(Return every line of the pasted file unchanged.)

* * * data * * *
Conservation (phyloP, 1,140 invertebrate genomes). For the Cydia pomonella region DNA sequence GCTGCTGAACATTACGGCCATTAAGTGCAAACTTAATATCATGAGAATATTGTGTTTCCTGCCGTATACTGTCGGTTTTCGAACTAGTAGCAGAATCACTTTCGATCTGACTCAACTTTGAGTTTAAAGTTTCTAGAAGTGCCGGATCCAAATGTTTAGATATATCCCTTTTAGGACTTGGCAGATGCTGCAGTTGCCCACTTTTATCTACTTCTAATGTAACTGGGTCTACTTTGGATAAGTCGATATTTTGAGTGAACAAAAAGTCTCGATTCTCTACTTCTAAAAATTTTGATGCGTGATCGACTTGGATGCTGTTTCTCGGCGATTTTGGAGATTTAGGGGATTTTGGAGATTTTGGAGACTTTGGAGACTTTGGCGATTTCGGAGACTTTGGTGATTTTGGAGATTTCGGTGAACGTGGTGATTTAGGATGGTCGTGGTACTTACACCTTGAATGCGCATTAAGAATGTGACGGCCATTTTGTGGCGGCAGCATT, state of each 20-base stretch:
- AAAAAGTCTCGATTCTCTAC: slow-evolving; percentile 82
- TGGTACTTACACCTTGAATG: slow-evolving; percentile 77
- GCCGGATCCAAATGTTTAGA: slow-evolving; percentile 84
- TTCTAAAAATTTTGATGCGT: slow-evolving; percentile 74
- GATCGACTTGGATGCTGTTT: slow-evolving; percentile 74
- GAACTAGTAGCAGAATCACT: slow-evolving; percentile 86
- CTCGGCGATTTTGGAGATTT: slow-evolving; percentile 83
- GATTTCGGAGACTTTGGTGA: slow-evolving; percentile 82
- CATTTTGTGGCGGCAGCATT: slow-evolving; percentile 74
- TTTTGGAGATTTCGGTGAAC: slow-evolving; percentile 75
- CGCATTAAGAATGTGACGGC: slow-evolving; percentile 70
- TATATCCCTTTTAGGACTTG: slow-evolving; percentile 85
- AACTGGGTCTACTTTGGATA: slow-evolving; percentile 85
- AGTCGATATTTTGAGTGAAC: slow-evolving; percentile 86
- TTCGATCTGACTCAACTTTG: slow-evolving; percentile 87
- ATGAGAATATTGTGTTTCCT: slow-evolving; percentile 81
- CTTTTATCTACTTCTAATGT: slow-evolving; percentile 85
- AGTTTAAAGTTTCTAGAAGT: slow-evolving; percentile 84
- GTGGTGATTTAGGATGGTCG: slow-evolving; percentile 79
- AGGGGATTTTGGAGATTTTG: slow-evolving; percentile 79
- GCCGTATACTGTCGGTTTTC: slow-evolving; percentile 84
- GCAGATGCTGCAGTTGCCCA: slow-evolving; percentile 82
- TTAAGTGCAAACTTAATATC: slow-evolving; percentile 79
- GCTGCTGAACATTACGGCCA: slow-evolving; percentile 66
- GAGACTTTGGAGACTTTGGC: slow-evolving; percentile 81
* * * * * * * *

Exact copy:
Conservation (phyloP, 1,140 invertebrate genomes). For the Cydia pomonella region DNA sequence GCTGCTGAACATTACGGCCATTAAGTGCAAACTTAATATCATGAGAATATTGTGTTTCCTGCCGTATACTGTCGGTTTTCGAACTAGTAGCAGAATCACTTTCGATCTGACTCAACTTTGAGTTTAAAGTTTCTAGAAGTGCCGGATCCAAATGTTTAGATATATCCCTTTTAGGACTTGGCAGATGCTGCAGTTGCCCACTTTTATCTACTTCTAATGTAACTGGGTCTACTTTGGATAAGTCGATATTTTGAGTGAACAAAAAGTCTCGATTCTCTACTTCTAAAAATTTTGATGCGTGATCGACTTGGATGCTGTTTCTCGGCGATTTTGGAGATTTAGGGGATTTTGGAGATTTTGGAGACTTTGGAGACTTTGGCGATTTCGGAGACTTTGGTGATTTTGGAGATTTCGGTGAACGTGGTGATTTAGGATGGTCGTGGTACTTACACCTTGAATGCGCATTAAGAATGTGACGGCCATTTTGTGGCGGCAGCATT, state of each 20-base stretch:
- AAAAAGTCTCGATTCTCTAC: slow-evolving; percentile 82
- TGGTACTTACACCTTGAATG: slow-evolving; percentile 77
- GCCGGATCCAAATGTTTAGA: slow-evolving; percentile 84
- TTCTAAAAATTTTGATGCGT: slow-evolving; percentile 74
- GATCGACTTGGATGCTGTTT: slow-evolving; percentile 74
- GAACTAGTAGCAGAATCACT: slow-evolving; percentile 86
- CTCGGCGATTTTGGAGATTT: slow-evolving; percentile 83
- GATTTCGGAGACTTTGGTGA: slow-evolving; percentile 82
- CATTTTGTGGCGGCAGCATT: slow-evolving; percentile 74
- TTTTGGAGATTTCGGTGAAC: slow-evolving; percentile 75
- CGCATTAAGAATGTGACGGC: slow-evolving; percentile 70
- TATATCCCTTTTAGGACTTG: slow-evolving; percentile 85
- AACTGGGTCTACTTTGGATA: slow-evolving; percentile 85
- AGTCGATATTTTGAGTGAAC: slow-evolving; percentile 86
- TTCGATCTGACTCAACTTTG: slow-evolving; percentile 87
- ATGAGAATATTGTGTTTCCT: slow-evolving; percentile 81
- CTTTTATCTACTTCTAATGT: slow-evolving; percentile 85
- AGTTTAAAGTTTCTAGAAGT: slow-evolving; percentile 84
- GTGGTGATTTAGGATGGTCG: slow-evolving; percentile 79
- AGGGGATTTTGGAGATTTTG: slow-evolving; percentile 79
- GCCGTATACTGTCGGTTTTC: slow-evolving; percentile 84
- GCAGATGCTGCAGTTGCCCA: slow-evolving; percentile 82
- TTAAGTGCAAACTTAATATC: slow-evolving; percentile 79
- GCTGCTGAACATTACGGCCA: slow-evolving; percentile 66
- GAGACTTTGGAGACTTTGGC: slow-evolving; percentile 81